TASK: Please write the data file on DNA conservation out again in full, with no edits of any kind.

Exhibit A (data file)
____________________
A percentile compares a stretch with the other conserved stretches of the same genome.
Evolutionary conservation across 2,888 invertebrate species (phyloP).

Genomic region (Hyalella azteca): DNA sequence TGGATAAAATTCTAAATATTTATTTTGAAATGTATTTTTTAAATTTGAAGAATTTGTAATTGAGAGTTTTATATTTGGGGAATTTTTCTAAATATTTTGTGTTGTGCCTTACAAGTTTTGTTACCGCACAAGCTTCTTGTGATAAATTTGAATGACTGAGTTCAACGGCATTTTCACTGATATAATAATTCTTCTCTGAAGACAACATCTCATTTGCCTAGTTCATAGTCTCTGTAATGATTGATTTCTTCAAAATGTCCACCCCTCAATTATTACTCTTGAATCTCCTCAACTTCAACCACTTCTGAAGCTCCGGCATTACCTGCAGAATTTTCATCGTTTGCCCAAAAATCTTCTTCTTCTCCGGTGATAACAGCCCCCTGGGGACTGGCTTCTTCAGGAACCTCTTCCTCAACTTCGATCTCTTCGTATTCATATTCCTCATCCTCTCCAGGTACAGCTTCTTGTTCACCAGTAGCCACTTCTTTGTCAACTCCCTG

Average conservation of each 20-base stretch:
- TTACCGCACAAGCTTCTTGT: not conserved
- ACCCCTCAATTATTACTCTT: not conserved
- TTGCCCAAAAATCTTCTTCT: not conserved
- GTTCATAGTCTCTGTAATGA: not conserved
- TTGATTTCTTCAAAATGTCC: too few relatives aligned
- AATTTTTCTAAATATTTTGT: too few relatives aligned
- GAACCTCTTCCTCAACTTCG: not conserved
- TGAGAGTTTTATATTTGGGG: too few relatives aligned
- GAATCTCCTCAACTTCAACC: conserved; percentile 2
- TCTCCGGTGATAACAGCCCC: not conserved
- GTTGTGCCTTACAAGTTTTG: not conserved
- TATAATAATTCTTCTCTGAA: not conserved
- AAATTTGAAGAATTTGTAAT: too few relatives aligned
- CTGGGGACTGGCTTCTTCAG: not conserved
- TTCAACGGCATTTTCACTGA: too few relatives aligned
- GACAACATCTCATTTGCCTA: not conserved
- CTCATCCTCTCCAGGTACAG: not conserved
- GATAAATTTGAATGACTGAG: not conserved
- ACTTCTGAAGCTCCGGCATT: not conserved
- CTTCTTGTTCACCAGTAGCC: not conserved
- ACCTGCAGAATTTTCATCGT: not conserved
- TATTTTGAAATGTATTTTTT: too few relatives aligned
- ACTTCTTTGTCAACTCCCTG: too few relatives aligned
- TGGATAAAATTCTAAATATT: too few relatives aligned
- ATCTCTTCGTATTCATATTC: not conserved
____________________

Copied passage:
A percentile compares a stretch with the other conserved stretches of the same genome.
Evolutionary conservation across 2,888 invertebrate species (phyloP).

Genomic region (Hyalella azteca): DNA sequence TGGATAAAATTCTAAATATTTATTTTGAAATGTATTTTTTAAATTTGAAGAATTTGTAATTGAGAGTTTTATATTTGGGGAATTTTTCTAAATATTTTGTGTTGTGCCTTACAAGTTTTGTTACCGCACAAGCTTCTTGTGATAAATTTGAATGACTGAGTTCAACGGCATTTTCACTGATATAATAATTCTTCTCTGAAGACAACATCTCATTTGCCTAGTTCATAGTCTCTGTAATGATTGATTTCTTCAAAATGTCCACCCCTCAATTATTACTCTTGAATCTCCTCAACTTCAACCACTTCTGAAGCTCCGGCATTACCTGCAGAATTTTCATCGTTTGCCCAAAAATCTTCTTCTTCTCCGGTGATAACAGCCCCCTGGGGACTGGCTTCTTCAGGAACCTCTTCCTCAACTTCGATCTCTTCGTATTCATATTCCTCATCCTCTCCAGGTACAGCTTCTTGTTCACCAGTAGCCACTTCTTTGTCAACTCCCTG

Average conservation of each 20-base stretch:
- TTACCGCACAAGCTTCTTGT: not conserved
- ACCCCTCAATTATTACTCTT: not conserved
- TTGCCCAAAAATCTTCTTCT: not conserved
- GTTCATAGTCTCTGTAATGA: not conserved
- TTGATTTCTTCAAAATGTCC: too few relatives aligned
- AATTTTTCTAAATATTTTGT: too few relatives aligned
- GAACCTCTTCCTCAACTTCG: not conserved
- TGAGAGTTTTATATTTGGGG: too few relatives aligned
- GAATCTCCTCAACTTCAACC: conserved; percentile 2
- TCTCCGGTGATAACAGCCCC: not conserved
- GTTGTGCCTTACAAGTTTTG: not conserved
- TATAATAATTCTTCTCTGAA: not conserved
- AAATTTGAAGAATTTGTAAT: too few relatives aligned
- CTGGGGACTGGCTTCTTCAG: not conserved
- TTCAACGGCATTTTCACTGA: too few relatives aligned
- GACAACATCTCATTTGCCTA: not conserved
- CTCATCCTCTCCAGGTACAG: not conserved
- GATAAATTTGAATGACTGAG: not conserved
- ACTTCTGAAGCTCCGGCATT: not conserved
- CTTCTTGTTCACCAGTAGCC: not conserved
- ACCTGCAGAATTTTCATCGT: not conserved
- TATTTTGAAATGTATTTTTT: too few relatives aligned
- ACTTCTTTGTCAACTCCCTG: too few relatives aligned
- TGGATAAAATTCTAAATATT: too few relatives aligned
- ATCTCTTCGTATTCATATTC: not conserved